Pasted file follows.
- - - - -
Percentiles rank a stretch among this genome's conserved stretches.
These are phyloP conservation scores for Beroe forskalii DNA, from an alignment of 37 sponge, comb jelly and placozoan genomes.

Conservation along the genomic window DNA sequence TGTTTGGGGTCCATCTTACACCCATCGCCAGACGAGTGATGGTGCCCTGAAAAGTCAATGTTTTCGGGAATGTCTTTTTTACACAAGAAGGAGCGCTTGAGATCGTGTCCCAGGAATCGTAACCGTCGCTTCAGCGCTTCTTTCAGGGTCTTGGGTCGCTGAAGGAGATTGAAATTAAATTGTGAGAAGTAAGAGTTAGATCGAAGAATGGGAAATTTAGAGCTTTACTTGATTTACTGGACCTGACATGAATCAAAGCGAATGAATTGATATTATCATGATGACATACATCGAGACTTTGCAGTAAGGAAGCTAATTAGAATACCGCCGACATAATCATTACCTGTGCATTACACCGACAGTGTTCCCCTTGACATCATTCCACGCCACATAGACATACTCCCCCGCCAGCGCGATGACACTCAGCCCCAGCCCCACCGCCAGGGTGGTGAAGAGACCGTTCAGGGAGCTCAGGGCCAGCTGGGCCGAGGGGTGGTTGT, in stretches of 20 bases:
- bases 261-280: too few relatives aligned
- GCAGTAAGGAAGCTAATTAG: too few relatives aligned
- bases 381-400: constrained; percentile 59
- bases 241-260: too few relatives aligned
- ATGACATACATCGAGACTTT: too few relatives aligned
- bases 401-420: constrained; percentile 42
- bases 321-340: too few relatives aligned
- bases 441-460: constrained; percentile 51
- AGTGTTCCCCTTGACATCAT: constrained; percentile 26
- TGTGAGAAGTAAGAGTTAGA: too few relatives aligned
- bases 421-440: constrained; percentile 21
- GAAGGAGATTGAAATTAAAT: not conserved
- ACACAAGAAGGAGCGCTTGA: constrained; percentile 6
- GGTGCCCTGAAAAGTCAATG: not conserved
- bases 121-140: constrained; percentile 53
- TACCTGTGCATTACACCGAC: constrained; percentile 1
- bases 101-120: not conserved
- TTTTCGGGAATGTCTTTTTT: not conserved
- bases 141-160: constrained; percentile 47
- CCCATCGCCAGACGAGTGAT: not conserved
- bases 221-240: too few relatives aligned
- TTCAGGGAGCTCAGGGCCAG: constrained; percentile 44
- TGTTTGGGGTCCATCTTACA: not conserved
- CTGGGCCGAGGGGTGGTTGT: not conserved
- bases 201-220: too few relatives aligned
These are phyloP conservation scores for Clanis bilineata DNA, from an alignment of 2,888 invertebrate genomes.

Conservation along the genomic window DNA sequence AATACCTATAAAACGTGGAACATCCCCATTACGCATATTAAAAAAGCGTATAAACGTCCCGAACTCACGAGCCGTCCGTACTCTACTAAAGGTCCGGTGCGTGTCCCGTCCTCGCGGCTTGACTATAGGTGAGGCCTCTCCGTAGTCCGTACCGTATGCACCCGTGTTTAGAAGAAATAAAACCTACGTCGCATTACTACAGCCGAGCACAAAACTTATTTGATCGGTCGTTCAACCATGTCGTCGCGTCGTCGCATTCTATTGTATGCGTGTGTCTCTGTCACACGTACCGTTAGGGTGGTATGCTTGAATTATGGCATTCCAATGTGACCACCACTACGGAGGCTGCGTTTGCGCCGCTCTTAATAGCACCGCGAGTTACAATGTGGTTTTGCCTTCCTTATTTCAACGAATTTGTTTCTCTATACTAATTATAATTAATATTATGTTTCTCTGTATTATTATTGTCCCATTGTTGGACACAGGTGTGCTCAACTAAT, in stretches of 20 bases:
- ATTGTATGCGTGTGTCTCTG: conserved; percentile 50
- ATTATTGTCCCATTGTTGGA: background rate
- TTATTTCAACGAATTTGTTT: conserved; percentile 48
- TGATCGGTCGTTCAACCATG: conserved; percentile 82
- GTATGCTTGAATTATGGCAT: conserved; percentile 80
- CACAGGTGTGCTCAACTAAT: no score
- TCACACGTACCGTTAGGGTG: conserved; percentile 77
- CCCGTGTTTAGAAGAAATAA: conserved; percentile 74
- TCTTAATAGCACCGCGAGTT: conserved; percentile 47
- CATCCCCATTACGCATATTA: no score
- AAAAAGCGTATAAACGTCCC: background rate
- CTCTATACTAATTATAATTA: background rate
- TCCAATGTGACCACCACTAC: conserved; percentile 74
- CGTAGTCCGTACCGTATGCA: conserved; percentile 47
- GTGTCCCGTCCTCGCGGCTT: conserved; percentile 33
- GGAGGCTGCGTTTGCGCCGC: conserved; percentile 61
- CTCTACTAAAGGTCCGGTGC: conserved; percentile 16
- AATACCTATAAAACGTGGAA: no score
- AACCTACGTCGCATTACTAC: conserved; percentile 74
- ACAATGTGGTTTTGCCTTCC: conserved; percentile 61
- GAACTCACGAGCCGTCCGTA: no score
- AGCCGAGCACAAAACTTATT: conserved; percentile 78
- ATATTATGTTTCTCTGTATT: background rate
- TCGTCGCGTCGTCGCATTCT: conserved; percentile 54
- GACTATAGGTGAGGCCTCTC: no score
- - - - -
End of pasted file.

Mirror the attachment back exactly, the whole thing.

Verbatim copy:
Percentiles rank a stretch among this genome's conserved stretches.
These are phyloP conservation scores for Beroe forskalii DNA, from an alignment of 37 sponge, comb jelly and placozoan genomes.

Conservation along the genomic window DNA sequence TGTTTGGGGTCCATCTTACACCCATCGCCAGACGAGTGATGGTGCCCTGAAAAGTCAATGTTTTCGGGAATGTCTTTTTTACACAAGAAGGAGCGCTTGAGATCGTGTCCCAGGAATCGTAACCGTCGCTTCAGCGCTTCTTTCAGGGTCTTGGGTCGCTGAAGGAGATTGAAATTAAATTGTGAGAAGTAAGAGTTAGATCGAAGAATGGGAAATTTAGAGCTTTACTTGATTTACTGGACCTGACATGAATCAAAGCGAATGAATTGATATTATCATGATGACATACATCGAGACTTTGCAGTAAGGAAGCTAATTAGAATACCGCCGACATAATCATTACCTGTGCATTACACCGACAGTGTTCCCCTTGACATCATTCCACGCCACATAGACATACTCCCCCGCCAGCGCGATGACACTCAGCCCCAGCCCCACCGCCAGGGTGGTGAAGAGACCGTTCAGGGAGCTCAGGGCCAGCTGGGCCGAGGGGTGGTTGT, in stretches of 20 bases:
- bases 261-280: too few relatives aligned
- GCAGTAAGGAAGCTAATTAG: too few relatives aligned
- bases 381-400: constrained; percentile 59
- bases 241-260: too few relatives aligned
- ATGACATACATCGAGACTTT: too few relatives aligned
- bases 401-420: constrained; percentile 42
- bases 321-340: too few relatives aligned
- bases 441-460: constrained; percentile 51
- AGTGTTCCCCTTGACATCAT: constrained; percentile 26
- TGTGAGAAGTAAGAGTTAGA: too few relatives aligned
- bases 421-440: constrained; percentile 21
- GAAGGAGATTGAAATTAAAT: not conserved
- ACACAAGAAGGAGCGCTTGA: constrained; percentile 6
- GGTGCCCTGAAAAGTCAATG: not conserved
- bases 121-140: constrained; percentile 53
- TACCTGTGCATTACACCGAC: constrained; percentile 1
- bases 101-120: not conserved
- TTTTCGGGAATGTCTTTTTT: not conserved
- bases 141-160: constrained; percentile 47
- CCCATCGCCAGACGAGTGAT: not conserved
- bases 221-240: too few relatives aligned
- TTCAGGGAGCTCAGGGCCAG: constrained; percentile 44
- TGTTTGGGGTCCATCTTACA: not conserved
- CTGGGCCGAGGGGTGGTTGT: not conserved
- bases 201-220: too few relatives aligned
These are phyloP conservation scores for Clanis bilineata DNA, from an alignment of 2,888 invertebrate genomes.

Conservation along the genomic window DNA sequence AATACCTATAAAACGTGGAACATCCCCATTACGCATATTAAAAAAGCGTATAAACGTCCCGAACTCACGAGCCGTCCGTACTCTACTAAAGGTCCGGTGCGTGTCCCGTCCTCGCGGCTTGACTATAGGTGAGGCCTCTCCGTAGTCCGTACCGTATGCACCCGTGTTTAGAAGAAATAAAACCTACGTCGCATTACTACAGCCGAGCACAAAACTTATTTGATCGGTCGTTCAACCATGTCGTCGCGTCGTCGCATTCTATTGTATGCGTGTGTCTCTGTCACACGTACCGTTAGGGTGGTATGCTTGAATTATGGCATTCCAATGTGACCACCACTACGGAGGCTGCGTTTGCGCCGCTCTTAATAGCACCGCGAGTTACAATGTGGTTTTGCCTTCCTTATTTCAACGAATTTGTTTCTCTATACTAATTATAATTAATATTATGTTTCTCTGTATTATTATTGTCCCATTGTTGGACACAGGTGTGCTCAACTAAT, in stretches of 20 bases:
- ATTGTATGCGTGTGTCTCTG: conserved; percentile 50
- ATTATTGTCCCATTGTTGGA: background rate
- TTATTTCAACGAATTTGTTT: conserved; percentile 48
- TGATCGGTCGTTCAACCATG: conserved; percentile 82
- GTATGCTTGAATTATGGCAT: conserved; percentile 80
- CACAGGTGTGCTCAACTAAT: no score
- TCACACGTACCGTTAGGGTG: conserved; percentile 77
- CCCGTGTTTAGAAGAAATAA: conserved; percentile 74
- TCTTAATAGCACCGCGAGTT: conserved; percentile 47
- CATCCCCATTACGCATATTA: no score
- AAAAAGCGTATAAACGTCCC: background rate
- CTCTATACTAATTATAATTA: background rate
- TCCAATGTGACCACCACTAC: conserved; percentile 74
- CGTAGTCCGTACCGTATGCA: conserved; percentile 47
- GTGTCCCGTCCTCGCGGCTT: conserved; percentile 33
- GGAGGCTGCGTTTGCGCCGC: conserved; percentile 61
- CTCTACTAAAGGTCCGGTGC: conserved; percentile 16
- AATACCTATAAAACGTGGAA: no score
- AACCTACGTCGCATTACTAC: conserved; percentile 74
- ACAATGTGGTTTTGCCTTCC: conserved; percentile 61
- GAACTCACGAGCCGTCCGTA: no score
- AGCCGAGCACAAAACTTATT: conserved; percentile 78
- ATATTATGTTTCTCTGTATT: background rate
- TCGTCGCGTCGTCGCATTCT: conserved; percentile 54
- GACTATAGGTGAGGCCTCTC: no score